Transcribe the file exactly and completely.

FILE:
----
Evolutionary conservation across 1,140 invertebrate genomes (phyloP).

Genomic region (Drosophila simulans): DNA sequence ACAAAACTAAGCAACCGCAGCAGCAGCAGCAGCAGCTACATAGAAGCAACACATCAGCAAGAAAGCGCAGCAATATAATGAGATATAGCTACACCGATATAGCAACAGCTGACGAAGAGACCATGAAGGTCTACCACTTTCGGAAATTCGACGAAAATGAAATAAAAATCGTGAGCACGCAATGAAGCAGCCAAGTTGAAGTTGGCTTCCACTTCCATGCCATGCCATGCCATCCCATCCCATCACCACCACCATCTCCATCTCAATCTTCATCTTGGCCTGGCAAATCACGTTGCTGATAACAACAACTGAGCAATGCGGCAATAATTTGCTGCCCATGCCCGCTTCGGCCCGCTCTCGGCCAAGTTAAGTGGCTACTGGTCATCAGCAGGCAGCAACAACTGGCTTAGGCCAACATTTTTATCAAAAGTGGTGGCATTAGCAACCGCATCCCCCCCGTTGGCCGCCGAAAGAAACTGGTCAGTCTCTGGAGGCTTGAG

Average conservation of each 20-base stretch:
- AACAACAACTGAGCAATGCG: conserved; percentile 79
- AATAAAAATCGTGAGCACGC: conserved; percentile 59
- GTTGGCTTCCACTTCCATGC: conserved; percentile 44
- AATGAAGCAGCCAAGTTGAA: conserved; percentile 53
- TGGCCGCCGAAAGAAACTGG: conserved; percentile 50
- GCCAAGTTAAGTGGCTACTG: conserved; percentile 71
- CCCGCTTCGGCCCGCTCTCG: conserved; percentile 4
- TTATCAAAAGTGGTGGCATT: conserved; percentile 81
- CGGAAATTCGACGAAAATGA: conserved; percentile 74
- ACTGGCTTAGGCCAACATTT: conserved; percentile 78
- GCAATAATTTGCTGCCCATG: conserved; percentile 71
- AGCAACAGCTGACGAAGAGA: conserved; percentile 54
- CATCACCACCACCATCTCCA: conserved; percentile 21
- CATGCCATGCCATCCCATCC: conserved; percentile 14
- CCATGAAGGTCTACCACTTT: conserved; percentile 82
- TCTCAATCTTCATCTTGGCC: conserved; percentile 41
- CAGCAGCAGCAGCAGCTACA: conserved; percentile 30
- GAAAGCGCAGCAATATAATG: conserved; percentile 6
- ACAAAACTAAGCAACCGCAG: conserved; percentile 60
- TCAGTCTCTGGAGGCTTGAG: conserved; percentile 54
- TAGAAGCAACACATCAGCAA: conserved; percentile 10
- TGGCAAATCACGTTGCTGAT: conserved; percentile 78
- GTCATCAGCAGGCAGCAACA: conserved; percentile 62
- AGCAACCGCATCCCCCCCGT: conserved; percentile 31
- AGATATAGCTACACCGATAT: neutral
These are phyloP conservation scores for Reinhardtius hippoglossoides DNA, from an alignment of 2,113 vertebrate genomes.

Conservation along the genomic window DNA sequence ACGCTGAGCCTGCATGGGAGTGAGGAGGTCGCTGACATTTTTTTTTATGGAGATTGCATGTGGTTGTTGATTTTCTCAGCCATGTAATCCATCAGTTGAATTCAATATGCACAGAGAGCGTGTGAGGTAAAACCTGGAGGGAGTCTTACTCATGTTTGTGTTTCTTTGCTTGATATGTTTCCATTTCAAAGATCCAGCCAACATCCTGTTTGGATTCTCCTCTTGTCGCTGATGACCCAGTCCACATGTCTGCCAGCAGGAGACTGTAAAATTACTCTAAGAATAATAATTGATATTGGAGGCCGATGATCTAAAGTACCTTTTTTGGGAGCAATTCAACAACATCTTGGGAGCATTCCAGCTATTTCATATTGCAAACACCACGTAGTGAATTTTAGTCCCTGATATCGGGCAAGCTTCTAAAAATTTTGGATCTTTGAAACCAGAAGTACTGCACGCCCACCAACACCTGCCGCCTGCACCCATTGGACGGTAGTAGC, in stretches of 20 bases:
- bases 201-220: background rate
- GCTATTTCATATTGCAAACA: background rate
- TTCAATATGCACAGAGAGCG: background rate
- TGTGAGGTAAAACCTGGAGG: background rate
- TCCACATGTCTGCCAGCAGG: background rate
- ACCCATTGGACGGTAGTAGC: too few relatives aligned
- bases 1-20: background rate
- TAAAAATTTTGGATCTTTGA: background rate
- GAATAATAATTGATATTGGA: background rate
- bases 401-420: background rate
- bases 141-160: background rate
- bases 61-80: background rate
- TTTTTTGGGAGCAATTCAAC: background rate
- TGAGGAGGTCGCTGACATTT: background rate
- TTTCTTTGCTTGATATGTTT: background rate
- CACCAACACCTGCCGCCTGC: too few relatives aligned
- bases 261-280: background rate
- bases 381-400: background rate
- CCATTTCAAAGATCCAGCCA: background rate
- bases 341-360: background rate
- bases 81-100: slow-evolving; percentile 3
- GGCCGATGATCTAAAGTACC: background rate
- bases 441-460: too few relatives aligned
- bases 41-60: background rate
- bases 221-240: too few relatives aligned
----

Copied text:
Evolutionary conservation across 1,140 invertebrate genomes (phyloP).

Genomic region (Drosophila simulans): DNA sequence ACAAAACTAAGCAACCGCAGCAGCAGCAGCAGCAGCTACATAGAAGCAACACATCAGCAAGAAAGCGCAGCAATATAATGAGATATAGCTACACCGATATAGCAACAGCTGACGAAGAGACCATGAAGGTCTACCACTTTCGGAAATTCGACGAAAATGAAATAAAAATCGTGAGCACGCAATGAAGCAGCCAAGTTGAAGTTGGCTTCCACTTCCATGCCATGCCATGCCATCCCATCCCATCACCACCACCATCTCCATCTCAATCTTCATCTTGGCCTGGCAAATCACGTTGCTGATAACAACAACTGAGCAATGCGGCAATAATTTGCTGCCCATGCCCGCTTCGGCCCGCTCTCGGCCAAGTTAAGTGGCTACTGGTCATCAGCAGGCAGCAACAACTGGCTTAGGCCAACATTTTTATCAAAAGTGGTGGCATTAGCAACCGCATCCCCCCCGTTGGCCGCCGAAAGAAACTGGTCAGTCTCTGGAGGCTTGAG

Average conservation of each 20-base stretch:
- AACAACAACTGAGCAATGCG: conserved; percentile 79
- AATAAAAATCGTGAGCACGC: conserved; percentile 59
- GTTGGCTTCCACTTCCATGC: conserved; percentile 44
- AATGAAGCAGCCAAGTTGAA: conserved; percentile 53
- TGGCCGCCGAAAGAAACTGG: conserved; percentile 50
- GCCAAGTTAAGTGGCTACTG: conserved; percentile 71
- CCCGCTTCGGCCCGCTCTCG: conserved; percentile 4
- TTATCAAAAGTGGTGGCATT: conserved; percentile 81
- CGGAAATTCGACGAAAATGA: conserved; percentile 74
- ACTGGCTTAGGCCAACATTT: conserved; percentile 78
- GCAATAATTTGCTGCCCATG: conserved; percentile 71
- AGCAACAGCTGACGAAGAGA: conserved; percentile 54
- CATCACCACCACCATCTCCA: conserved; percentile 21
- CATGCCATGCCATCCCATCC: conserved; percentile 14
- CCATGAAGGTCTACCACTTT: conserved; percentile 82
- TCTCAATCTTCATCTTGGCC: conserved; percentile 41
- CAGCAGCAGCAGCAGCTACA: conserved; percentile 30
- GAAAGCGCAGCAATATAATG: conserved; percentile 6
- ACAAAACTAAGCAACCGCAG: conserved; percentile 60
- TCAGTCTCTGGAGGCTTGAG: conserved; percentile 54
- TAGAAGCAACACATCAGCAA: conserved; percentile 10
- TGGCAAATCACGTTGCTGAT: conserved; percentile 78
- GTCATCAGCAGGCAGCAACA: conserved; percentile 62
- AGCAACCGCATCCCCCCCGT: conserved; percentile 31
- AGATATAGCTACACCGATAT: neutral
These are phyloP conservation scores for Reinhardtius hippoglossoides DNA, from an alignment of 2,113 vertebrate genomes.

Conservation along the genomic window DNA sequence ACGCTGAGCCTGCATGGGAGTGAGGAGGTCGCTGACATTTTTTTTTATGGAGATTGCATGTGGTTGTTGATTTTCTCAGCCATGTAATCCATCAGTTGAATTCAATATGCACAGAGAGCGTGTGAGGTAAAACCTGGAGGGAGTCTTACTCATGTTTGTGTTTCTTTGCTTGATATGTTTCCATTTCAAAGATCCAGCCAACATCCTGTTTGGATTCTCCTCTTGTCGCTGATGACCCAGTCCACATGTCTGCCAGCAGGAGACTGTAAAATTACTCTAAGAATAATAATTGATATTGGAGGCCGATGATCTAAAGTACCTTTTTTGGGAGCAATTCAACAACATCTTGGGAGCATTCCAGCTATTTCATATTGCAAACACCACGTAGTGAATTTTAGTCCCTGATATCGGGCAAGCTTCTAAAAATTTTGGATCTTTGAAACCAGAAGTACTGCACGCCCACCAACACCTGCCGCCTGCACCCATTGGACGGTAGTAGC, in stretches of 20 bases:
- bases 201-220: background rate
- GCTATTTCATATTGCAAACA: background rate
- TTCAATATGCACAGAGAGCG: background rate
- TGTGAGGTAAAACCTGGAGG: background rate
- TCCACATGTCTGCCAGCAGG: background rate
- ACCCATTGGACGGTAGTAGC: too few relatives aligned
- bases 1-20: background rate
- TAAAAATTTTGGATCTTTGA: background rate
- GAATAATAATTGATATTGGA: background rate
- bases 401-420: background rate
- bases 141-160: background rate
- bases 61-80: background rate
- TTTTTTGGGAGCAATTCAAC: background rate
- TGAGGAGGTCGCTGACATTT: background rate
- TTTCTTTGCTTGATATGTTT: background rate
- CACCAACACCTGCCGCCTGC: too few relatives aligned
- bases 261-280: background rate
- bases 381-400: background rate
- CCATTTCAAAGATCCAGCCA: background rate
- bases 341-360: background rate
- bases 81-100: slow-evolving; percentile 3
- GGCCGATGATCTAAAGTACC: background rate
- bases 441-460: too few relatives aligned
- bases 41-60: background rate
- bases 221-240: too few relatives aligned